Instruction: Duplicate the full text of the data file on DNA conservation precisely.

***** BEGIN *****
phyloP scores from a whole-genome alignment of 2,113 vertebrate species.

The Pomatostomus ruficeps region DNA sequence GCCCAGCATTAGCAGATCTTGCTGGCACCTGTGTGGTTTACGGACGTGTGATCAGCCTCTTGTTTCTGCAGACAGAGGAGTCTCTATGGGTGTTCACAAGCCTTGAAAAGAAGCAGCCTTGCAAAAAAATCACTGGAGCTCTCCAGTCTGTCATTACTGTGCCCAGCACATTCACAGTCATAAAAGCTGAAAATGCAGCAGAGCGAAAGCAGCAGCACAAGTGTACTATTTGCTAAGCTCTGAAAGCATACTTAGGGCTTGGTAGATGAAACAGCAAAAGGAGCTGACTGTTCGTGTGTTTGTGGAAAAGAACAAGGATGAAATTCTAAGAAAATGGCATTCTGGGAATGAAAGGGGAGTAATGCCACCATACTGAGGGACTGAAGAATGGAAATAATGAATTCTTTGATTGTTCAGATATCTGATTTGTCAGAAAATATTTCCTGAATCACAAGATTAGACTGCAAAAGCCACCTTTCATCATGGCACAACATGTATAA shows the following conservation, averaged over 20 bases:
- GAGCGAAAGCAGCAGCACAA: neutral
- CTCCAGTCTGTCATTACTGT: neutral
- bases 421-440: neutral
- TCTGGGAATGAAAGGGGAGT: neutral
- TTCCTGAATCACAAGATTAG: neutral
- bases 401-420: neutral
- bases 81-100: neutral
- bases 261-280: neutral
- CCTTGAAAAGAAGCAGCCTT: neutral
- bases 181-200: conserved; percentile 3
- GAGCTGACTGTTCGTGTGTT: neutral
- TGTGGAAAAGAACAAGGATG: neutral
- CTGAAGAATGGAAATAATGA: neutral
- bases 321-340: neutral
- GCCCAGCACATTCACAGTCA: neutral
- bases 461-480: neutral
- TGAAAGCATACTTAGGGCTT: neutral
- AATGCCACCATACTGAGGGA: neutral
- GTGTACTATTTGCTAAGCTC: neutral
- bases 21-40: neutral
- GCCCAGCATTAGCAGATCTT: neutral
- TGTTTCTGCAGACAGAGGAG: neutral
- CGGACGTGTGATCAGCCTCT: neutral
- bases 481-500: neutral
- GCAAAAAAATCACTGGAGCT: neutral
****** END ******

phyloP scores from a whole-genome alignment of 2,113 vertebrate species.

The Pomatostomus ruficeps region DNA sequence GCCCAGCATTAGCAGATCTTGCTGGCACCTGTGTGGTTTACGGACGTGTGATCAGCCTCTTGTTTCTGCAGACAGAGGAGTCTCTATGGGTGTTCACAAGCCTTGAAAAGAAGCAGCCTTGCAAAAAAATCACTGGAGCTCTCCAGTCTGTCATTACTGTGCCCAGCACATTCACAGTCATAAAAGCTGAAAATGCAGCAGAGCGAAAGCAGCAGCACAAGTGTACTATTTGCTAAGCTCTGAAAGCATACTTAGGGCTTGGTAGATGAAACAGCAAAAGGAGCTGACTGTTCGTGTGTTTGTGGAAAAGAACAAGGATGAAATTCTAAGAAAATGGCATTCTGGGAATGAAAGGGGAGTAATGCCACCATACTGAGGGACTGAAGAATGGAAATAATGAATTCTTTGATTGTTCAGATATCTGATTTGTCAGAAAATATTTCCTGAATCACAAGATTAGACTGCAAAAGCCACCTTTCATCATGGCACAACATGTATAA shows the following conservation, averaged over 20 bases:
- GAGCGAAAGCAGCAGCACAA: neutral
- CTCCAGTCTGTCATTACTGT: neutral
- bases 421-440: neutral
- TCTGGGAATGAAAGGGGAGT: neutral
- TTCCTGAATCACAAGATTAG: neutral
- bases 401-420: neutral
- bases 81-100: neutral
- bases 261-280: neutral
- CCTTGAAAAGAAGCAGCCTT: neutral
- bases 181-200: conserved; percentile 3
- GAGCTGACTGTTCGTGTGTT: neutral
- TGTGGAAAAGAACAAGGATG: neutral
- CTGAAGAATGGAAATAATGA: neutral
- bases 321-340: neutral
- GCCCAGCACATTCACAGTCA: neutral
- bases 461-480: neutral
- TGAAAGCATACTTAGGGCTT: neutral
- AATGCCACCATACTGAGGGA: neutral
- GTGTACTATTTGCTAAGCTC: neutral
- bases 21-40: neutral
- GCCCAGCATTAGCAGATCTT: neutral
- TGTTTCTGCAGACAGAGGAG: neutral
- CGGACGTGTGATCAGCCTCT: neutral
- bases 481-500: neutral
- GCAAAAAAATCACTGGAGCT: neutral